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How to Make the Best Whole Roasted Sweet Potatoes

The key to making the best roasted sweet potatoes is in the roasting. You’ll know your sweet potatoes are done when you take them out of the oven and they feel soft and the skin starts to get a little syrupy. (I like to pierce the top with a fork to make sure it’s perfectly tender). Covering them with foil allows the steam to soften the potato without getting too mushy. It is best to remove the foil and let it cool down a bit before cutting it in half. When I puree the meat, I like to drizzle in a little olive oil and a pinch of sea salt. This adds some extra flavor while providing the ideal smooth base, aka the perfect canvas for your toppings.

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Sweet Potato Two Way

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Sweet Potato Two Way

Topping 1: Whole roasted sweet potatoes with seeds and herbs

This first combo is super filling and full of flavor. I love the velvety texture of the sour cream mixed with the toasted nuts and seeds for an extra crunch.

1. Once the sweet potato is prepared, take a dollop of sour cream and spread it on each half. (For a vegan option, you can opt for plant-based sour cream or even coconut yogurt).
2. It is important that the sweet potato has cooled, otherwise the sour cream will begin to melt.
3. Next, top with your choice of nuts and seeds. My favorite is a combo of toasted pecans, toasted pumpkin seeds, and toasted sesame seeds.
4. Once the nuts are evenly distributed on the potato halves, finish with a sprinkling of fresh herbs. I usually use chopped mint, dill, and chives, but any combination of herbs is just as fresh and delicious.
5. Finally, I always like to add a pinch of salt or a sprinkling of red pepper flakes for an extra kick.

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Sweet Potato Two Way

Topping 2: Whole roasted sweet potato with avocado and onion

Here’s the healthy twist on your classic avocado toast. Avocado toast has been one of my favorite recipes for years, but now I prefer this version as it’s an easy way to get more veggies into my day. The key to perfect avocado toast is mashing the avocado beforehand.

1. Slice the avocado, remove the skin and place in a bowl to mash with a fork. This makes it easier to spread and allows you to mix in any seasonings to enhance the avocado’s flavor.
2. Once you’ve spread the avocado over the sweet potato, add the sliced ​​red onion, cilantro, and salt to taste! I also love adding spices to everything for an extra flavor boost.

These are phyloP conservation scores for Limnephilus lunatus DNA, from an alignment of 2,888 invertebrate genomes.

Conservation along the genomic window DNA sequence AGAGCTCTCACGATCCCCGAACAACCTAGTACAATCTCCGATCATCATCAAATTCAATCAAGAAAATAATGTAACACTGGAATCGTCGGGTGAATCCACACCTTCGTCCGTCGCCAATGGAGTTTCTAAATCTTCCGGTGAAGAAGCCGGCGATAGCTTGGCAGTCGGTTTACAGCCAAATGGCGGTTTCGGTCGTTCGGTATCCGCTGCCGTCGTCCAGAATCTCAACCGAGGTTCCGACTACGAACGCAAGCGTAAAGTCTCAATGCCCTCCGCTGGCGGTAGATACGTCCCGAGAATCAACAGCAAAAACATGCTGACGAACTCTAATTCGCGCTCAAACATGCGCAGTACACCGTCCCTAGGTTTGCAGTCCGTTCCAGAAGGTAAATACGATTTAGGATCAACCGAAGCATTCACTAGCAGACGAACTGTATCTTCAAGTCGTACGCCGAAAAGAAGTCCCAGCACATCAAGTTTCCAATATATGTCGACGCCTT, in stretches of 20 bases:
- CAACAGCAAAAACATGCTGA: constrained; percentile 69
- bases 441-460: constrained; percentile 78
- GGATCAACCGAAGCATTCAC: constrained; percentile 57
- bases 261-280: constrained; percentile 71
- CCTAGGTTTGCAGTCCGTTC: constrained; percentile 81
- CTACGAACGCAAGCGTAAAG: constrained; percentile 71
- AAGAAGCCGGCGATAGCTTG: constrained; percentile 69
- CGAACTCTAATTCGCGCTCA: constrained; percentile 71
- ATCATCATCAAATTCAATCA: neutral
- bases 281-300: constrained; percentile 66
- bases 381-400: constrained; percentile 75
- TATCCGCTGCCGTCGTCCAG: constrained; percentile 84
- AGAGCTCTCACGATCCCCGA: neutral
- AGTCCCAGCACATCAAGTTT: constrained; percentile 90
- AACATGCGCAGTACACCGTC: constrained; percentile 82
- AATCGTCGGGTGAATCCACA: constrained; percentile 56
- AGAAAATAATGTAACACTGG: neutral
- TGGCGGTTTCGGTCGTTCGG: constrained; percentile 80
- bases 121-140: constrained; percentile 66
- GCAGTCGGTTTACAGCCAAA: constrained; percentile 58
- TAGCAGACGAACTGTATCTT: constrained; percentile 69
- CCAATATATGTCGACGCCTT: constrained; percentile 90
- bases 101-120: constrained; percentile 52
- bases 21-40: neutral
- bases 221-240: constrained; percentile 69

As you probably already know, a plant-rich diet is packed with benefits, but I sometimes struggle to find creative plant-centric meals that actually fill me up. With the added protein and fat from nuts, seeds, and avocado, I’m never unsatisfied with these sweet potato toasts. They also take very little time to prepare, especially if you boil the sweet potatoes beforehand and store them in the fridge so they can be easily reheated later. Both recipes are healthy, delicious and never disappoint. Trust me, you will be amazed!

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André Leon Talley obituary | Vogue

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André Leon Talley loved the surprisingly similar rituals of two ways of life he knew well: the black community of his childhood in North Carolina, and French couture, with its historical and literary associations.

His remarkable persona and work as fashion editor, adviser and seer were founded on church ladies in their Sunday best, and an encyclopedic knowledge of the history of clothes. Few couturiers knew a fraction of what he did, and the US Vogue editor Anna Wintour, who appointed him her shield – even in heels she stood small beside his 6ft 6in – admitted that he had what she lacked, a deep apprehension of fashion.

Talley, who has died aged 73 of a heart attack, was in the front row of the Paris, and most other, shows for more than four decades, an enthusiastic warm island in an ocean of cool, as well as often the sole black presence . He could photograph, write, arrange shoots, broker ungattable interviews and covers, notably Michelle Obama as first lady, and, most importantly, predict the future based on his passion for the past. Talley’s lofty standards matched Wintour’s own when the Condé Nast empire was at its height in the late 1980s.

Although Wintour said Talley sent her handwritten notes about his experiences with race, so “it was always bubbling under the surface”, he avoided the subject publicly, concentrating on his unique personal status in fashion.